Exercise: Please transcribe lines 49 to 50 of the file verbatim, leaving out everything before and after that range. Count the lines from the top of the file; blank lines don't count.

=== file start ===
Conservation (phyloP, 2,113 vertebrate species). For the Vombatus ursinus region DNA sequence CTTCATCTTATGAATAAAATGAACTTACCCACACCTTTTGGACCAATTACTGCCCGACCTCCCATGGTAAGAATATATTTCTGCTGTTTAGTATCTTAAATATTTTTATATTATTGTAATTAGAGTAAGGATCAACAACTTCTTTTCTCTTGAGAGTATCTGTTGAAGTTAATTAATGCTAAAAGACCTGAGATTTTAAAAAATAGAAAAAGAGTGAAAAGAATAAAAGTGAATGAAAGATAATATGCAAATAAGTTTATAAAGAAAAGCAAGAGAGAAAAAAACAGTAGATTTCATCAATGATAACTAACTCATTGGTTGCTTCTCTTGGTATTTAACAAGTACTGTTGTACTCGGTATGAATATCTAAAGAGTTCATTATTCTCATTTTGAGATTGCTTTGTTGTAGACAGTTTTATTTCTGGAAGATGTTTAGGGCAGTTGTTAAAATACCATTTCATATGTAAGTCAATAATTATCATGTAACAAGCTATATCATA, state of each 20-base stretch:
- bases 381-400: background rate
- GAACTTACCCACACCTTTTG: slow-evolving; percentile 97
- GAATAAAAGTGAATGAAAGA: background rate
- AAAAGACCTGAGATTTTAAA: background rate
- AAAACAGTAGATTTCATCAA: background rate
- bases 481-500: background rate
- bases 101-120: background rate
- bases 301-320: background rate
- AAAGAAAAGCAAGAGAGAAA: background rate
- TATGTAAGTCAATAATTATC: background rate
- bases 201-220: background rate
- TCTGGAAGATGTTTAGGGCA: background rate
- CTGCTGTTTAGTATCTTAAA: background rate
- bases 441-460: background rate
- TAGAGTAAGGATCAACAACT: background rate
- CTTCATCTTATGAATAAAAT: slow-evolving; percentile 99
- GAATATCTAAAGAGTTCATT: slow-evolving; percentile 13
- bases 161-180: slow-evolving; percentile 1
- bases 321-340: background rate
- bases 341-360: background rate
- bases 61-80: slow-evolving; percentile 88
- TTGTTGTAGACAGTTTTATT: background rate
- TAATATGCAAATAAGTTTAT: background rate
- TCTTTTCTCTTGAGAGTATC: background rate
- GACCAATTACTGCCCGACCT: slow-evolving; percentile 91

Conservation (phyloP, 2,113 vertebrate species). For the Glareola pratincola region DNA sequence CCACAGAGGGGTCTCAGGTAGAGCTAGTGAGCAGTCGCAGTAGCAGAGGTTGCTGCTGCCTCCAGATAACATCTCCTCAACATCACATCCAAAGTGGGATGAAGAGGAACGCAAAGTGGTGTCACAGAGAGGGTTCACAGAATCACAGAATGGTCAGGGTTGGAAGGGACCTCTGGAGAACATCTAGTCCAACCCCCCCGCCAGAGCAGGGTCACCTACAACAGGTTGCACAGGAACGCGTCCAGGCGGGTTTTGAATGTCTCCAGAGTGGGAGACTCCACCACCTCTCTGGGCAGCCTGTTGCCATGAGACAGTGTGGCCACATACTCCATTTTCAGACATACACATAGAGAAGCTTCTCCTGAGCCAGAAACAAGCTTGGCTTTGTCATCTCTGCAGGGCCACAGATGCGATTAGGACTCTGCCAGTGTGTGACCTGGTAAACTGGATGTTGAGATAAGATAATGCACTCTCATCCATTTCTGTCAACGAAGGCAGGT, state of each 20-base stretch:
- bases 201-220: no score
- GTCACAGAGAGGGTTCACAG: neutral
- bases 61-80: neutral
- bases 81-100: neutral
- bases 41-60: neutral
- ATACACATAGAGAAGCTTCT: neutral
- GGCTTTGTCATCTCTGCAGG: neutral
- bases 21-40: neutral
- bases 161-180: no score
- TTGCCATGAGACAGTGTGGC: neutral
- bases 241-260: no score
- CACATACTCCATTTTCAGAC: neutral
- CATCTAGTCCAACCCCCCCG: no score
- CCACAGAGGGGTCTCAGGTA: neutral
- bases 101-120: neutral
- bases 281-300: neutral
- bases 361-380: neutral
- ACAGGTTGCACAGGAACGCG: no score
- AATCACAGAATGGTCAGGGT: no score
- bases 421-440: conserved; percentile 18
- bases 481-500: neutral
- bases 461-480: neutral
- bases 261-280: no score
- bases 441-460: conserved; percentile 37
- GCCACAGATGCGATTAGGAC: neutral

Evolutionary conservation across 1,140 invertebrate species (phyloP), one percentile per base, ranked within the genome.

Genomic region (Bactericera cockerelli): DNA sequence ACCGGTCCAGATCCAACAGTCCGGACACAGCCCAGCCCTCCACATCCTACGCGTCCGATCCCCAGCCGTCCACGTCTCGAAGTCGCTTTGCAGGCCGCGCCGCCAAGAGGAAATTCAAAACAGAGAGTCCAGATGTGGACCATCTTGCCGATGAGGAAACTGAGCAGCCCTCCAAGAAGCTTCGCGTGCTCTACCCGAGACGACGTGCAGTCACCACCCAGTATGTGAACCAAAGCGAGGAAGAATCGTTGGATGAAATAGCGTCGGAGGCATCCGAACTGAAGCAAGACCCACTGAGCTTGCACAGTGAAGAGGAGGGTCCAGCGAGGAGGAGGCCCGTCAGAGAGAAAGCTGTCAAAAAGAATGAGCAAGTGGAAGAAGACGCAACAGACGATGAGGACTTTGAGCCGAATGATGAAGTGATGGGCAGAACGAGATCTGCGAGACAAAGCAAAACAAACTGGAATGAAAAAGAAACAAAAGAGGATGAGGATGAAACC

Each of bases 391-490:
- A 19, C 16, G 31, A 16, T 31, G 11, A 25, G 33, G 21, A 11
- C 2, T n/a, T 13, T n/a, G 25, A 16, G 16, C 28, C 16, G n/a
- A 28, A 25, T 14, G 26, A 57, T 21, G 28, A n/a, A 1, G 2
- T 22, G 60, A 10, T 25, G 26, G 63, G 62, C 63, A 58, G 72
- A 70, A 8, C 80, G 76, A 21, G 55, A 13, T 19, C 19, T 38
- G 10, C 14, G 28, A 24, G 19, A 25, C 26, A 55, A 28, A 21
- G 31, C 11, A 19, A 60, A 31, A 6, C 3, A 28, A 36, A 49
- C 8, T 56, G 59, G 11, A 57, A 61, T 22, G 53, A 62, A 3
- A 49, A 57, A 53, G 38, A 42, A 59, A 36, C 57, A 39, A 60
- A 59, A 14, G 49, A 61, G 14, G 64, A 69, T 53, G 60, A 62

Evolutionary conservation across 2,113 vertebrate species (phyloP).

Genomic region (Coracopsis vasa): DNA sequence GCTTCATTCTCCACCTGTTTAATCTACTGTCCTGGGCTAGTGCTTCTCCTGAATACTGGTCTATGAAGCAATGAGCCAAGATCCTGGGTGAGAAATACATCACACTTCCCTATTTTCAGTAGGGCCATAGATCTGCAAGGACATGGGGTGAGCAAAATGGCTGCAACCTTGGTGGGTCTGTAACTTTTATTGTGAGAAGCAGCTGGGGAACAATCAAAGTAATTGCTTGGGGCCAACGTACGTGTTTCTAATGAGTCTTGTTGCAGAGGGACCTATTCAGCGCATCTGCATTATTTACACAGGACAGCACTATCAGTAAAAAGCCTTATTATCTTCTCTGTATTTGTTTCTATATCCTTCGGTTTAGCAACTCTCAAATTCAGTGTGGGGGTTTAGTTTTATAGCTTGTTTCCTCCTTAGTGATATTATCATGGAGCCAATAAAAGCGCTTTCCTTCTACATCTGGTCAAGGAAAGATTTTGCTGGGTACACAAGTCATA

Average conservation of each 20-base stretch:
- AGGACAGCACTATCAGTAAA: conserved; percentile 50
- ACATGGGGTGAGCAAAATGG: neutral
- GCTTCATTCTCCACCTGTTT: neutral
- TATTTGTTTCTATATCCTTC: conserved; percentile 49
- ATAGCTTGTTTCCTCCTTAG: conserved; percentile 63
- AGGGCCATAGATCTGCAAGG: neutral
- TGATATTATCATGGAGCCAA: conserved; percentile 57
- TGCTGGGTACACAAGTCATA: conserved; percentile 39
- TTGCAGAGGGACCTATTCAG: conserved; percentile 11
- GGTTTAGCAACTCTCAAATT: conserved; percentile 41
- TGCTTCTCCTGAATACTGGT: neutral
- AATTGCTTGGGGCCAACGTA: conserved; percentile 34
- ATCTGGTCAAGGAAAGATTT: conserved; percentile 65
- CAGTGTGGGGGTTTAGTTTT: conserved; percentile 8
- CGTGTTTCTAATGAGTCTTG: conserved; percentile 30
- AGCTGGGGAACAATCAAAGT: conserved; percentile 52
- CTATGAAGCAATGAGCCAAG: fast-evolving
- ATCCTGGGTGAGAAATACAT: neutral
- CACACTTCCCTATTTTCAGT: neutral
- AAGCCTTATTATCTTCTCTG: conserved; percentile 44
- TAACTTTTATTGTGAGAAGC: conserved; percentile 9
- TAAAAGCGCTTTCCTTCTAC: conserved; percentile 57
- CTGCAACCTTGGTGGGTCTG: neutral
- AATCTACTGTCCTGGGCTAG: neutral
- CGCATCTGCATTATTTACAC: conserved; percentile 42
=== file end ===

- bases 461-480: neutral
- bases 261-280: no score